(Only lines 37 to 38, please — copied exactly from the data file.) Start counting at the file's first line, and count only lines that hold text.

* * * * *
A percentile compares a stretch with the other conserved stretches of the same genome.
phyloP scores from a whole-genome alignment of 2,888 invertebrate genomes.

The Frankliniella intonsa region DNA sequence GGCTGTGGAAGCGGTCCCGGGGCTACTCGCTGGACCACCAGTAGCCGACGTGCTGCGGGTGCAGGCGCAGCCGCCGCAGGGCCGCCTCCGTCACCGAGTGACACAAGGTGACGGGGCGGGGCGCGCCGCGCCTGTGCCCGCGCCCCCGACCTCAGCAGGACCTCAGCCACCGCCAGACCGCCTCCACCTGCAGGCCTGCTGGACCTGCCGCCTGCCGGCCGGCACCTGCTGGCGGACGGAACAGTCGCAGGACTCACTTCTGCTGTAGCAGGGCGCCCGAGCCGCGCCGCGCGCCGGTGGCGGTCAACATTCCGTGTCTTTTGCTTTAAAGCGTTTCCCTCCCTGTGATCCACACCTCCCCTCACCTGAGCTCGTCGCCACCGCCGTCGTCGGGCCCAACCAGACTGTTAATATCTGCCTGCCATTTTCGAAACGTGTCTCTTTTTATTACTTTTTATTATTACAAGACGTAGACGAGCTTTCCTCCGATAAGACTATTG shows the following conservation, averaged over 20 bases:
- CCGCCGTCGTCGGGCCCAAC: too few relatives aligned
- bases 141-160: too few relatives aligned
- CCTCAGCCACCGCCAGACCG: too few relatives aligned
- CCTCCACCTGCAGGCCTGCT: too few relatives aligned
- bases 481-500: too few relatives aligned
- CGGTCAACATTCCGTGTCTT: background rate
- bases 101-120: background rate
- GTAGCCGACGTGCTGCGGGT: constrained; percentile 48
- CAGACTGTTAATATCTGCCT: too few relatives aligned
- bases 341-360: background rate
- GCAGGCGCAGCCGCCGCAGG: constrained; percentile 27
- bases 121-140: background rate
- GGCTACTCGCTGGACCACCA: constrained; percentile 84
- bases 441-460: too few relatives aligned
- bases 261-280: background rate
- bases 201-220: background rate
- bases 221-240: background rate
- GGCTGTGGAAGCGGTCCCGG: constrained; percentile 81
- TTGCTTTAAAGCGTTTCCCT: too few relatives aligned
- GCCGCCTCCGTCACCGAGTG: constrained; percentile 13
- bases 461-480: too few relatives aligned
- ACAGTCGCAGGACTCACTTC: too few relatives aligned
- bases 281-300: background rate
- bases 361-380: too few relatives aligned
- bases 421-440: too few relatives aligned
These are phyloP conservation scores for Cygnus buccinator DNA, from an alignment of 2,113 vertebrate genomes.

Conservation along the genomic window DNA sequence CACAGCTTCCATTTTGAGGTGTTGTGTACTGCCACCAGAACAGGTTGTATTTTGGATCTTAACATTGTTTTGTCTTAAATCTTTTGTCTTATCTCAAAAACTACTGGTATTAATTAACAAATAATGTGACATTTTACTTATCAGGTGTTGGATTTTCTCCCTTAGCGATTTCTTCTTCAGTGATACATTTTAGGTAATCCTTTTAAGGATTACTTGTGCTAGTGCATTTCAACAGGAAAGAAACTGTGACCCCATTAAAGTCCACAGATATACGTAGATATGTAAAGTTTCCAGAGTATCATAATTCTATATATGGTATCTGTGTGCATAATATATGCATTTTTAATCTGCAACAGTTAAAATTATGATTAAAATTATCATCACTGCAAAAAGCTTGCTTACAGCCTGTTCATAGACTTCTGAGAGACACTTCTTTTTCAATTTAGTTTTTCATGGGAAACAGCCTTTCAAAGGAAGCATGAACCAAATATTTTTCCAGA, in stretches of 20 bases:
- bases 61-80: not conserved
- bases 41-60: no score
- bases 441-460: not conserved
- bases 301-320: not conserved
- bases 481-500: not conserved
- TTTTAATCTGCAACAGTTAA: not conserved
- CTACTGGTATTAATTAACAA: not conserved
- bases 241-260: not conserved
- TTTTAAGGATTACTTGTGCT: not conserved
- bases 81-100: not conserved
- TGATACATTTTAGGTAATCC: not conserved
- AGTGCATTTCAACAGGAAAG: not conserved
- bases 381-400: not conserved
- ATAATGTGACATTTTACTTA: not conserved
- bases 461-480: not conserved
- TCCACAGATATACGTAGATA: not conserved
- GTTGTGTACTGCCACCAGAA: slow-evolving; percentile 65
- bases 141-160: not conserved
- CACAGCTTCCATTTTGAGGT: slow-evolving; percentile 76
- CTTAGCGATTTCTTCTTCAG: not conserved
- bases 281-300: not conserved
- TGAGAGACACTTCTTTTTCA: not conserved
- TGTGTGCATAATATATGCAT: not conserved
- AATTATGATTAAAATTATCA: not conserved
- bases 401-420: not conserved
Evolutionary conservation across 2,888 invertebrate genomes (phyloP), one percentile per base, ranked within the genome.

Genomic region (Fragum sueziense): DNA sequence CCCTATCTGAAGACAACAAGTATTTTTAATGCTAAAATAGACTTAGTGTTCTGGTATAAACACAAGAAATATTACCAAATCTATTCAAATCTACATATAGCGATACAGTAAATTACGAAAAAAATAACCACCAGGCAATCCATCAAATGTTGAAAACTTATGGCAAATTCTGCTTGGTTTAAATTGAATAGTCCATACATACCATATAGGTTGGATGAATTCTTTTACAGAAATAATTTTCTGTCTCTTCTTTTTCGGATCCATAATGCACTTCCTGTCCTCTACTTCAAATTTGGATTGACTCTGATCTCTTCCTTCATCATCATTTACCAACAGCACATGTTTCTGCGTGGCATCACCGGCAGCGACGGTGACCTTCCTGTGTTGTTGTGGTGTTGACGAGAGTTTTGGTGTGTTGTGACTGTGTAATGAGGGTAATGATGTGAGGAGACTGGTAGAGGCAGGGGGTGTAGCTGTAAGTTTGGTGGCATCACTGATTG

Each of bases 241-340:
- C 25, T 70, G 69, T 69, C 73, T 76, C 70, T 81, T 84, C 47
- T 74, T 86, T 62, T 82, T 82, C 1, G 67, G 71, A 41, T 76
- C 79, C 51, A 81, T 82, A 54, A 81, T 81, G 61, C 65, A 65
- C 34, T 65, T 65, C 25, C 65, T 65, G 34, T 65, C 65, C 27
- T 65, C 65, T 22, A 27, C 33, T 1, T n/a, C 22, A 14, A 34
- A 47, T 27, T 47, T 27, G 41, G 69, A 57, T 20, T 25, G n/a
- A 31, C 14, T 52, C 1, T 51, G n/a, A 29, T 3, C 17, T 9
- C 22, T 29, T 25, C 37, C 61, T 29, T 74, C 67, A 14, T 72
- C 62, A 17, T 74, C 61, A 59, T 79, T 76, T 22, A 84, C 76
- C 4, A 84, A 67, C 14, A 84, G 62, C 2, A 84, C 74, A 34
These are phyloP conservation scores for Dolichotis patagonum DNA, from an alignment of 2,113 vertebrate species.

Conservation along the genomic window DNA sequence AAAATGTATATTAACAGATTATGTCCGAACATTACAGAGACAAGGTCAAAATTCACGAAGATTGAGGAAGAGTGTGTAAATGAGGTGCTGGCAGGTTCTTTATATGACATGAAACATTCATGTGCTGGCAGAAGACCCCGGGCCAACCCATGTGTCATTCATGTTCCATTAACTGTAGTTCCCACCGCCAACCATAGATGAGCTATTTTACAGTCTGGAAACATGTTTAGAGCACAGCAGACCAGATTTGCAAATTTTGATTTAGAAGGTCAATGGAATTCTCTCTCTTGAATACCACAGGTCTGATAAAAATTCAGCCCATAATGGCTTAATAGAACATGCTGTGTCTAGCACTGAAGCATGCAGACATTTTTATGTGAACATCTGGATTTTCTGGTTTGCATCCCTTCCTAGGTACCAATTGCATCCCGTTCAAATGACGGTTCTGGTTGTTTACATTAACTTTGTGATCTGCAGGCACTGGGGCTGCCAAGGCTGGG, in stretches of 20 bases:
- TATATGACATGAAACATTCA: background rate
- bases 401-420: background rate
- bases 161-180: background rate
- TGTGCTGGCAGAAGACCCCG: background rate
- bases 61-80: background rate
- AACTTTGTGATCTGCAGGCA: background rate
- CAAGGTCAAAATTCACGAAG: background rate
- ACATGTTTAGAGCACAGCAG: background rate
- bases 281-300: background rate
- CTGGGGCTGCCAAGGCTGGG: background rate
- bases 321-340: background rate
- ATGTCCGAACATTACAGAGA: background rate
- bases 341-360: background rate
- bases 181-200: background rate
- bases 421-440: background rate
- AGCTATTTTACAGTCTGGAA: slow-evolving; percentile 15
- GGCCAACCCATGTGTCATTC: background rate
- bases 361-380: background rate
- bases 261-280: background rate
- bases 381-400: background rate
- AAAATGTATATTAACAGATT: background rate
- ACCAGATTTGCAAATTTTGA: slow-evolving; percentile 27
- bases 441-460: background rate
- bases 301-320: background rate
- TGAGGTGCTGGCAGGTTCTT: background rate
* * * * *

- CTACTGGTATTAATTAACAA: not conserved
- bases 241-260: not conserved